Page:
Other Cubans say they are fed up with government promises and done hoping for change from Cuba’s longtime leaders.
“The Congress? I don’t expect anything to come of that,” said Juana Rojas, a 66-year-old retiree in the leafy Miramar section of Havana. “These are the same dogs with different collars. This has been going on for 50 years and I’m tired of it.”
In addition to the economic changes, the congress also has the task of electing a new party leadership, including someone to replace 84-year-old Fidel Castro as first secretary. The revolutionary icon revealed in March that he effectively stepped down from the party after he fell ill in 2006, and has never returned — despite the fact the Communist Party’s Website continues to list him as leader.
Raul Castro is widely expected to move up to the top party spot, but there is speculation the brothers could pick a fresh face to take Raul’s old job as second secretary. If they do, it could signal their preferred choice of an eventual successor.
The four-day congress kicks off Saturday with an enormous military parade through Revolution Plaza featuring tanks, helicopters, fighter planes, and even the famous yacht Granma, which carried Fidel and Raul Castro back from exile to launch their guerrilla war against Fulgencio Batista.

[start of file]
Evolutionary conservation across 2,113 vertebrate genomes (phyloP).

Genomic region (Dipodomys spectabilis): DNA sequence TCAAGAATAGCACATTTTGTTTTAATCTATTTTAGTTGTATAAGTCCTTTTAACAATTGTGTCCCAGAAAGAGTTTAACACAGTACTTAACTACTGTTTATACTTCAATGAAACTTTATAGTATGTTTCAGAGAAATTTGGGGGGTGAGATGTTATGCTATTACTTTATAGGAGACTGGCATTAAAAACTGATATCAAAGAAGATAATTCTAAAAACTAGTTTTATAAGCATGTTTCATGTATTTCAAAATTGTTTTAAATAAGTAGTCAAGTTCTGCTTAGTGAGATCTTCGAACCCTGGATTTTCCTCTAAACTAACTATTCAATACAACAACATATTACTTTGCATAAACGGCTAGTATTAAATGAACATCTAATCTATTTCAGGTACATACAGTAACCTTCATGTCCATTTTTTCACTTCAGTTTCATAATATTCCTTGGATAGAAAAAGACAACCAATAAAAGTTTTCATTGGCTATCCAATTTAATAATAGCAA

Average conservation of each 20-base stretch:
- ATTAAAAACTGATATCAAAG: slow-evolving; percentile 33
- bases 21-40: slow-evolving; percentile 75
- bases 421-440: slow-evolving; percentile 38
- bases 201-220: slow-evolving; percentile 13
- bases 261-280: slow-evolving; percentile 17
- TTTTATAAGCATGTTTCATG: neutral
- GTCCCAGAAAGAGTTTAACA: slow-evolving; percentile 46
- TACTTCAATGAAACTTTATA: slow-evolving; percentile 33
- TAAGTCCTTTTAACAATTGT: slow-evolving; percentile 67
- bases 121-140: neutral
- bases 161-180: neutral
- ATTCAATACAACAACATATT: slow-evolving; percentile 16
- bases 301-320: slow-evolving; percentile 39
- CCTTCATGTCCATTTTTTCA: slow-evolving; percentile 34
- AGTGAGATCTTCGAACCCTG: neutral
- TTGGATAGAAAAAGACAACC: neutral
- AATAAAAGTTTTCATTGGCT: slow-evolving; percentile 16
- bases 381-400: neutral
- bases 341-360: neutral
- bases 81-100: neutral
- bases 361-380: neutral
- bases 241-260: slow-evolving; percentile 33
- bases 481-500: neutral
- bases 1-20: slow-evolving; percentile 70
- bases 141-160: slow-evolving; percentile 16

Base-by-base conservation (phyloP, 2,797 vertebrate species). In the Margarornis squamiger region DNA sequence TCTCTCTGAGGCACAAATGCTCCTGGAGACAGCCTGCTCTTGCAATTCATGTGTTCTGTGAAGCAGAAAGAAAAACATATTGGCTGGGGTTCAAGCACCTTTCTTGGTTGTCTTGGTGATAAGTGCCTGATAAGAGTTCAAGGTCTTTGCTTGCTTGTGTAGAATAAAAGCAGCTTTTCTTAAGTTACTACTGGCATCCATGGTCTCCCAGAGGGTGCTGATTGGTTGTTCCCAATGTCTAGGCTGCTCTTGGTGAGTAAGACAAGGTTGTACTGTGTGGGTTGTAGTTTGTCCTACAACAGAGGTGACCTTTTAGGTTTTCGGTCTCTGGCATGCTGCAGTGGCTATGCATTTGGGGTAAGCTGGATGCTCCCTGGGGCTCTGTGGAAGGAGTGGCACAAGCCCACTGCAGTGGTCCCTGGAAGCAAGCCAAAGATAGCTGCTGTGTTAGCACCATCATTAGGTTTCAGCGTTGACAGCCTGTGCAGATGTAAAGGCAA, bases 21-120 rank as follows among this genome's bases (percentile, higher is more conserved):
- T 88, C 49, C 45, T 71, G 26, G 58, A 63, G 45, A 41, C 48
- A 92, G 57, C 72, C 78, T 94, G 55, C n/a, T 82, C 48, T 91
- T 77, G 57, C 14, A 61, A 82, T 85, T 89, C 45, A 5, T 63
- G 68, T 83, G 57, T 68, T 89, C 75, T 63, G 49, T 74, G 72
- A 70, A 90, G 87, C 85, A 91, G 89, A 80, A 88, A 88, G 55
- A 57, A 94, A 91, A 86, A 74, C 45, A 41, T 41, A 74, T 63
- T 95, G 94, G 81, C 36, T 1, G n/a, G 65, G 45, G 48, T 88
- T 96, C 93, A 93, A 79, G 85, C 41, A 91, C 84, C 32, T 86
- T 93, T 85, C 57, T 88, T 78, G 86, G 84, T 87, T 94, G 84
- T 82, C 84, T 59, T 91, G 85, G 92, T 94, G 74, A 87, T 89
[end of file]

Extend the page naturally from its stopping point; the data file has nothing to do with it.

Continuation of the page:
Saturday also marks the date in 1961 when Fidel Castro announced in Havana that the revolution would from that day forward be socialist in nature. Fidel’s speech came at a funeral for seven Cubans killed a day earlier in a U.S.-backed air campaign to soften up targets ahead of the Bay of Pigs invasion, which began on April 17, 1961.
After the parade, a thousand party delegates will ensconce themselves inside a Havana convention center to hear a speech by Raul Castro, start discussions on the revised economic guidelines, and elect new party leaders, all of which is expected to be announced when the congress closes on Tuesday.
While delegates don’t have the power to sign the new economic measures into law, their recommendations will quickly be acted on by parliament under the direction of the Council of State, Cuba’s supreme governing body.
Historically, party congresses were meant to occur every five years — but they have often been delayed. The current meeting is the first to be held since 1997.
Past meetings have taken place at times of deep crisis for Cuba, like the fall of the Soviet Union that ushered in a period of deep economic hardship on the island. But observers say this congress is even more crucial, with an octogenarian leadership racing against Father Time to face down an existential economic threat.
“What is happening in Cuba is a great crusade of rectifying errors, suppressing absurd prohibitions and eradicating flawed ideas,” wrote Angel Guerra Cabrera, a political analyst based in Mexico, in an opinion piece that was surprisingly republished in Cuban state-media earlier this year. “Essentially, the modernization of the economic model has become a question of life and death.”
Associated Press reporters Andrea Rodriguez and Anne-Marie Garcia contributed to this report.